12. https://gfbrandenburg.wordpress.com/2014/09/21/the-long-list-of-failures-by-rhee-and-henderson-continued/

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Once again, let me credit my colleague Erich Martel for coming up with the idea of going back to the original promises and seeing if they were kept or not, and sharing his findings with me. These calculations are generally my own, so if you find any mistakes, don’t blame him. Blame me.

Billionaire Arnold’s Deceptive Campaign Against Worker Pensions

David Sirota has written a hard-hitting expose of how Enron billionaire John Arnold has managed to create the impression that the major financial crisis hitting our nation is not billionaires like Arnold ripping off the public, but instead the modest pensions and health benefits of millions of public workers.

Sirota explains that Arnold did it by paying supposedly ‘impartial’ think-tanks like the Brookings Institution to come up with position papers saying that the only solution to budget crises in various states and municipalities is to cut workers’ pension plans and their health benefits, leaving out entirely the idea of raising taxes on the very wealthy or ending subsidies for large corporations.

I strongly recommend reading the article.

An excerot:

Rule 3: [for producing deceptive advertising disguised as objective reporting] Forward prepackaged assumptions that serve the native advertiser’s goals, and do not mention facts that undermine the native advertiser’s agenda

Self-serving assumptions and strategic framing are among the most critical components of native ads. Arnold’s public television series, for example, was called “The Pension Peril” – the idea being that pensions are primarily or even singularly causing a financial crisis in states.

It’s the same technique in the Arnold-funded Brookings paper. By the paper’s own admission, it “starts from the premise that the pension systems in many states have simply become unsustainable.”  Largely ignored is the data showing that while some pension funds face problems, those problems are typically small compared to other bigger budget problems.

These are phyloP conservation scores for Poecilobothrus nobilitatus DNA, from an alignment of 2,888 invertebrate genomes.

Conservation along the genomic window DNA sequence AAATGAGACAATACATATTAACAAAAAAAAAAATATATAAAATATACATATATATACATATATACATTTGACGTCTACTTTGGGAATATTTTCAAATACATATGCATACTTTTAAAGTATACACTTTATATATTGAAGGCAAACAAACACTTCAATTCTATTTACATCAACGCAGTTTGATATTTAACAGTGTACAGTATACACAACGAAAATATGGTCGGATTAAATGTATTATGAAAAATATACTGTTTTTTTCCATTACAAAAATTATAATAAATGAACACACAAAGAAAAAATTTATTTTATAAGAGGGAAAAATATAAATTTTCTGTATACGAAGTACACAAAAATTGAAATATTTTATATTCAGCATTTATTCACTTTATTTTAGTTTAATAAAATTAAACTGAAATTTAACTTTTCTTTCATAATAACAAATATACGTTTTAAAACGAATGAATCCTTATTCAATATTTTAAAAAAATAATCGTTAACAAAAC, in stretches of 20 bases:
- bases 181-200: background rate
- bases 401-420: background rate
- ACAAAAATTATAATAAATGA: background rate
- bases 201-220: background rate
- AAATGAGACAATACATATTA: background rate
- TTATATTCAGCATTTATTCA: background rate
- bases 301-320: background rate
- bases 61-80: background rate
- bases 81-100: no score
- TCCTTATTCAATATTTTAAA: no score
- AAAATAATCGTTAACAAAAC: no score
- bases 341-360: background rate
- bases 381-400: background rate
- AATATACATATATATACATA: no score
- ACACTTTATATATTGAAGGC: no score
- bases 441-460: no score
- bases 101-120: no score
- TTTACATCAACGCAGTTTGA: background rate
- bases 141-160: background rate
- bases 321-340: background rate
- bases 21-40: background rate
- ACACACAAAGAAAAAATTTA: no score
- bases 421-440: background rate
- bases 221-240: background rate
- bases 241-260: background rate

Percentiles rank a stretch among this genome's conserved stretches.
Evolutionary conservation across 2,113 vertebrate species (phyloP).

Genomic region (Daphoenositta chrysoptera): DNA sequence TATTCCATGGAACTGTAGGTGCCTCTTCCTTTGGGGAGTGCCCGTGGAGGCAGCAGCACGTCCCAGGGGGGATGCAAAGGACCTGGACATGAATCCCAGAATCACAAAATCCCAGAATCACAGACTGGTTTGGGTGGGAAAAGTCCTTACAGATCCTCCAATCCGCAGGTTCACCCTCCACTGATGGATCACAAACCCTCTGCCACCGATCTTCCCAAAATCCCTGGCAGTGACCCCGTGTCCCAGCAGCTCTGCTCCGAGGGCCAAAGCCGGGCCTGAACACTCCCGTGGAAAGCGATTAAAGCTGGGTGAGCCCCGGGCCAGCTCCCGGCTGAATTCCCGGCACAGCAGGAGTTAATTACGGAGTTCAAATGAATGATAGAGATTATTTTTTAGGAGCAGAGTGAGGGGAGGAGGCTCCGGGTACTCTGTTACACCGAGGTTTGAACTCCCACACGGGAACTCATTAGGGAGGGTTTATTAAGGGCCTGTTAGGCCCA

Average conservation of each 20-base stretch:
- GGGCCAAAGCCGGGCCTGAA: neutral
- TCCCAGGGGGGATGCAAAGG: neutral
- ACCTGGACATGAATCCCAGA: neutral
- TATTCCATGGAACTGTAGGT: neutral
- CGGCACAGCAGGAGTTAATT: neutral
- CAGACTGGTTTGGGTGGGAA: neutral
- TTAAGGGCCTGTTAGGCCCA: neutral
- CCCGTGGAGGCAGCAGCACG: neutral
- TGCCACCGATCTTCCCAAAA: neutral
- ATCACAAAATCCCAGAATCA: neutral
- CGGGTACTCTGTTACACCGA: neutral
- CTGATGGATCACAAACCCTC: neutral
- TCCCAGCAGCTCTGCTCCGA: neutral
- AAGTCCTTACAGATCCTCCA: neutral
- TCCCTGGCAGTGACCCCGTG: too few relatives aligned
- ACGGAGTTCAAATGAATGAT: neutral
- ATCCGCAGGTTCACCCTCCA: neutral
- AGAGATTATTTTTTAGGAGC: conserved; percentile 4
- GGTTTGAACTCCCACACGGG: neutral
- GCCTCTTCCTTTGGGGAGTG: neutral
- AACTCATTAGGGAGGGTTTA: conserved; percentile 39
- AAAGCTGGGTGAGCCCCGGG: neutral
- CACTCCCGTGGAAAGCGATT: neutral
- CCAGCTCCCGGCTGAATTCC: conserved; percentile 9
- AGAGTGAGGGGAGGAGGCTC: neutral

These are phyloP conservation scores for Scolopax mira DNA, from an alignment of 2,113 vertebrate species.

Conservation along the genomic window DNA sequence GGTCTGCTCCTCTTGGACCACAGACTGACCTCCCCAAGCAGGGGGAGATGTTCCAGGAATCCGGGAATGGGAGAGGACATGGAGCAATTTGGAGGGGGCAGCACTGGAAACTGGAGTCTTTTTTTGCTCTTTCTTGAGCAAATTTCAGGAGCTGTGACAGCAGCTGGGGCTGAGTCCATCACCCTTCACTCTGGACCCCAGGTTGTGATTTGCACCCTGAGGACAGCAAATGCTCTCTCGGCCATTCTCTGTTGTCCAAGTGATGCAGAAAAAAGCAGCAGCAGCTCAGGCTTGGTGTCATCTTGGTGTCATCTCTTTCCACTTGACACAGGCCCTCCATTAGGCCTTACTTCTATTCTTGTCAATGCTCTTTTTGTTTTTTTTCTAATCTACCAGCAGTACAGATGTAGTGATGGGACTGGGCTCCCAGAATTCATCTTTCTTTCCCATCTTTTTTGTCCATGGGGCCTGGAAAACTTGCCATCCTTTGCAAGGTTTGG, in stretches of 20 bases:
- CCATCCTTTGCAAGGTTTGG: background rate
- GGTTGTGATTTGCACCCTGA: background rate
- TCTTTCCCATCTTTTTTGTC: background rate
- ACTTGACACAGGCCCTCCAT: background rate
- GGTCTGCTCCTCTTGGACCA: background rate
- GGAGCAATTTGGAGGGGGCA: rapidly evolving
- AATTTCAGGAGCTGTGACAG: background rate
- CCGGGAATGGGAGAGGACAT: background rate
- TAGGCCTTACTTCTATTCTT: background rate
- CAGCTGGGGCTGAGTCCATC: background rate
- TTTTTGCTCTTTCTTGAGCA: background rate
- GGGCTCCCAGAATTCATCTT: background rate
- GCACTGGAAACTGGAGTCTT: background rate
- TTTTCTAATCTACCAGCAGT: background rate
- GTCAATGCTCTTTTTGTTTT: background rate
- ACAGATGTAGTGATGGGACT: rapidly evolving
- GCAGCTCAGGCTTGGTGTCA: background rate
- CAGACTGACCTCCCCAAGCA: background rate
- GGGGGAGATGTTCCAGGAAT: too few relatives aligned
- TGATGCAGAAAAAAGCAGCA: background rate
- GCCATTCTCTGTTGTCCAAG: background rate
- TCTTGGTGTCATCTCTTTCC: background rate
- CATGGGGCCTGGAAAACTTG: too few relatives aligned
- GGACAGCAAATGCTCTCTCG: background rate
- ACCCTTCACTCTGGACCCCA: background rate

For instance, the Center for Economic and Policy Research notes that pension shortfalls are “less than 0.2 percent of projected gross state product over the next 30 years” and “even in the cases of the states with the largest shortfalls, the gap is less than 0.5 percent of projected state product.” Similarly, Boston College’s Center for Retirement Research reports that pension contributions “account for only 3.8 percent of state and local spending.”

Summing all that data up, McClatchy Newspapers has noted that “there’s simply no evidence that state pensions are the current burden to public finances that their critics claim.” Meanwhile, what pension shortfalls do exist are far smaller in total than the amount state and local governments arespending each year on subsidies and tax breaks to corporations.

These facts are nowhere to be found in the Brookings report. Instead, pension cutting politicians like New Jersey Gov. Chris Christie (R) are lauded for “successfully creating a sense of crisis around the pension system” and for pleading poverty to justify retirement benefit cuts. Amazingly, the paper does not contrast Christie pleading poverty with his handing out a record amount of corporate subsidies, signing legislation to expand those expensive corporate handouts and proposing expensive new tax cuts for the future.

Published in: on March 1, 2014 at 9:35 am  Comments (3)